Fed Up With Poor Driving, Sheikhs and Imams Begin Preaching Road Safety to Bedouin Community

Project sponsored by the Ministry of Religious Affairs, the Israel Police, the National Center for Child Safety and Health (B'terem) and the Road Safety Authority.

Yanir Yagna
Send in e-mailSend in e-mail
Yanir Yagna

Sheikhs and imams are fed up with the driving culture among Israel's Bedouin population and have taken steps to improve driving skills in the community. For the past two months 23 Bedouin clerics have attended driving improvement workshops at the Rahat community center, in the Negev. They have attended lectures, taken cars out onto the roads and written papers about driving practices.

The project is sponsored by the Ministry of Religious Affairs, the Israel Police, the National Center for Child Safety and Health (B'terem ) and the Road Safety Authority.

After taking part in the program, the sheikhs and imams will begin spreading the word about safe driving during the traditional Friday prayer services in their mosques.

"We view this as a special mission. Our horizons were widened, and we learned a lot about what happens on the roads in the Bedouin community," Sheikh Abu Zargal Gama, of Rahat, said.

"Now that the course has ended, we will start our own work in mosques, at special events, even at weddings; we will talk about the importance of road safety everywhere," Sheikh Abu Zargal Gama said.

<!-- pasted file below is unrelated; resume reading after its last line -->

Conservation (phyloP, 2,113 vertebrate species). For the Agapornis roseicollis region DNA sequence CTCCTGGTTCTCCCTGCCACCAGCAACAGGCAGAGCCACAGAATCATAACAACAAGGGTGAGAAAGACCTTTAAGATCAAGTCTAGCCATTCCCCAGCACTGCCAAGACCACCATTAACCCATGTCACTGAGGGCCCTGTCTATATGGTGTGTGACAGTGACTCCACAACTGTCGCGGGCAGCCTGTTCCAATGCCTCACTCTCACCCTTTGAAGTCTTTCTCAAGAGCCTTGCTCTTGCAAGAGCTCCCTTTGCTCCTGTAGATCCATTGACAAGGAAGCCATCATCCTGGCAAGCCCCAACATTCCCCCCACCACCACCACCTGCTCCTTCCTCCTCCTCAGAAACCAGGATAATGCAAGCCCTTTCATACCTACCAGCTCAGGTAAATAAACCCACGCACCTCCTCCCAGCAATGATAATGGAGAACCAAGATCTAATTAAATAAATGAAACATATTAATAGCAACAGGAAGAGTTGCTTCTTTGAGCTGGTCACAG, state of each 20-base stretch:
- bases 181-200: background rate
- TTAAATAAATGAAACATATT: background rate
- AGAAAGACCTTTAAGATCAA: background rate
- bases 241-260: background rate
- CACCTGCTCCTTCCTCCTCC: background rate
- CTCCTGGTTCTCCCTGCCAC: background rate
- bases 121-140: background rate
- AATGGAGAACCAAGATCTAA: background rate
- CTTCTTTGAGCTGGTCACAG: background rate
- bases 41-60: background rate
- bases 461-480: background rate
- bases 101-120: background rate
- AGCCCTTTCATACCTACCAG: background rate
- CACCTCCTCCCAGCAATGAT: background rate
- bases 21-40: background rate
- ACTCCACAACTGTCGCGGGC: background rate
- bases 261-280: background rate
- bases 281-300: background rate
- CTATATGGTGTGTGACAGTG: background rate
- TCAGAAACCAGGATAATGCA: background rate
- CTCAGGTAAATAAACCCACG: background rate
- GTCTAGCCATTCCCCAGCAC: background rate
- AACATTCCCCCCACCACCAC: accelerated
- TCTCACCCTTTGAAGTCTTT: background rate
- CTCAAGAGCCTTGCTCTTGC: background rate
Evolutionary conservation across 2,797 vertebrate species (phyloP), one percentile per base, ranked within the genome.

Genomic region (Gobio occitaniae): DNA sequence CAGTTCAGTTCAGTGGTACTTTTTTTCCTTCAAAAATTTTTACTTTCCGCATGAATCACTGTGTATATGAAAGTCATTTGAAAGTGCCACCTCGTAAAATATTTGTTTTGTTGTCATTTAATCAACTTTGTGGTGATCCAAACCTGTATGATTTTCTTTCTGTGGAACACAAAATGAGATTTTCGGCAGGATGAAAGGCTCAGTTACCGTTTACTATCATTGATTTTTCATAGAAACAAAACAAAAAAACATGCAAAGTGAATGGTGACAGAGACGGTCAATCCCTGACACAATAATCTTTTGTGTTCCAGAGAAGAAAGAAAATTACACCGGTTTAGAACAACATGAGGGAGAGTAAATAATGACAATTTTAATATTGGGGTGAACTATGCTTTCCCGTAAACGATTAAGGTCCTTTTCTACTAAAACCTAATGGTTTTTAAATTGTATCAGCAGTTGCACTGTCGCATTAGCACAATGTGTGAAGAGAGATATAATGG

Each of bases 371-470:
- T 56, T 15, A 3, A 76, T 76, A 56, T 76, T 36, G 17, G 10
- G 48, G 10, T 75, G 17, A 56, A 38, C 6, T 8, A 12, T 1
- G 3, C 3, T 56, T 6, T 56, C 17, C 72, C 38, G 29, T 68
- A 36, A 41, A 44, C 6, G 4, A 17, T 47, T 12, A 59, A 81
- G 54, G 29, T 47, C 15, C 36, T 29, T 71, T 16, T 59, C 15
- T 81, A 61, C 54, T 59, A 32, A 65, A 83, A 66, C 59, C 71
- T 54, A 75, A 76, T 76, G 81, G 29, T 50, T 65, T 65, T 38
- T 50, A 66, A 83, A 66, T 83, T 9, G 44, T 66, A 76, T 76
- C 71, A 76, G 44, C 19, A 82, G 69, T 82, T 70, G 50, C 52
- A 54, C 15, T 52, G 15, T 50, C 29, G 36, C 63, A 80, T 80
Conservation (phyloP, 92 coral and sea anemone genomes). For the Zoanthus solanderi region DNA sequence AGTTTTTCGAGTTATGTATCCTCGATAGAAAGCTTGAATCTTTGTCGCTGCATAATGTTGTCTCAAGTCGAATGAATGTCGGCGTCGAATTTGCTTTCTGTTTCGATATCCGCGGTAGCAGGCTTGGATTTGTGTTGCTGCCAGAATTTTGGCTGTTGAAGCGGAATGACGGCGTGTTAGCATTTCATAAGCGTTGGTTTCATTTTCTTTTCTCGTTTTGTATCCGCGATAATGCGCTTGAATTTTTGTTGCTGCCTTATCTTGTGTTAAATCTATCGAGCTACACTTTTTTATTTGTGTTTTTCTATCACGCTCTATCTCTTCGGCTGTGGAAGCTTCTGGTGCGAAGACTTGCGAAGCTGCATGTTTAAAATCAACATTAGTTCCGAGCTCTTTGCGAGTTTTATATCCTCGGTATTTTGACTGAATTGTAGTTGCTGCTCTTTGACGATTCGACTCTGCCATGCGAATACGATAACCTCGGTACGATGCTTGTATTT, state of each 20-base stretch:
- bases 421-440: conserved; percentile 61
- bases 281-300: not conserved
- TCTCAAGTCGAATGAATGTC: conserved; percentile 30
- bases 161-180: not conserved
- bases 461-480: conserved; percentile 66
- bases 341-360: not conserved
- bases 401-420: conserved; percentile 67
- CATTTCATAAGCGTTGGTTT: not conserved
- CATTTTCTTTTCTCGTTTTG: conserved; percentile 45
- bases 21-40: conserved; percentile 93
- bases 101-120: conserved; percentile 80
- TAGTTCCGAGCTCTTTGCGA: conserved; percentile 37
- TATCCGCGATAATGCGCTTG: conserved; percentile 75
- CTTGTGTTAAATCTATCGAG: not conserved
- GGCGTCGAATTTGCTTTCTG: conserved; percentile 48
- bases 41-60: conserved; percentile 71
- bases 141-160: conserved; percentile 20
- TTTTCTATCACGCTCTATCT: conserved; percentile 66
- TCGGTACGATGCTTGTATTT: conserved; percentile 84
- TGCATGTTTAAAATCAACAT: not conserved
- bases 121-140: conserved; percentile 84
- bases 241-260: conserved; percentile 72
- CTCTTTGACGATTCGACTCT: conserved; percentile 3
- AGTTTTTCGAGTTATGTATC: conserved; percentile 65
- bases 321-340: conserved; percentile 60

According to figures issued by the Israel Police, over the course of the past year six Bedouin infants were killed after being run over in yards, driveways and alleys in Bedouin communities. Between 2006 and 2014, there were 14 deaths in road accidents in Rahat.

"The Arab population represents just 20% of Israel's total population, yet 58% of road accidents involve Israeli Arabs and Bedouin," said Salman al-Karnawi, who directs Rahat's road safety bureau and who coordinated the special course for the sheikhs and imams.

"The statistics scare us," he added.

The program was initiated after officials from the Transportation Ministry and the Interior Ministry's Muslim Department determined that Bedouin religious leaders have the power to influence members of their community.

"We have an hour to give sermons each week, and we will take advantage of this in mosques to deliver messages that we learned in this course," Sheik Khalil al-Baz, who attended the program, said.

Comments

SUBSCRIBERS JOIN THE CONVERSATION FASTER

Automatic approval of subscriber comments.
From $1 for the first month

SUBSCRIBE
Already signed up? LOG IN

ICYMI

בנימין נתניהו השקת ספר

Netanyahu’s Israel Is About to Slam the Door on the Diaspora

עדי שטרן

Head of Israel’s Top Art Academy Leads a Quiet Revolution

Charles Lindbergh addressing an America First Committee rally on October 3, 1941.

Ken Burns’ Brilliant ‘The U.S. and the Holocaust’ Has Only One Problem

Skyscrapers in Ramat Gan and Tel Aviv.

Israel May Have Caught the Worst American Disease, New Research Shows

ג'אמיל דקוור

Why the Head of ACLU’s Human Rights Program Has Regrets About Emigrating From Israel

ISRAEL-VOTE

Netanyahu’s Election Win Dealt a Grievous Blow to Judaism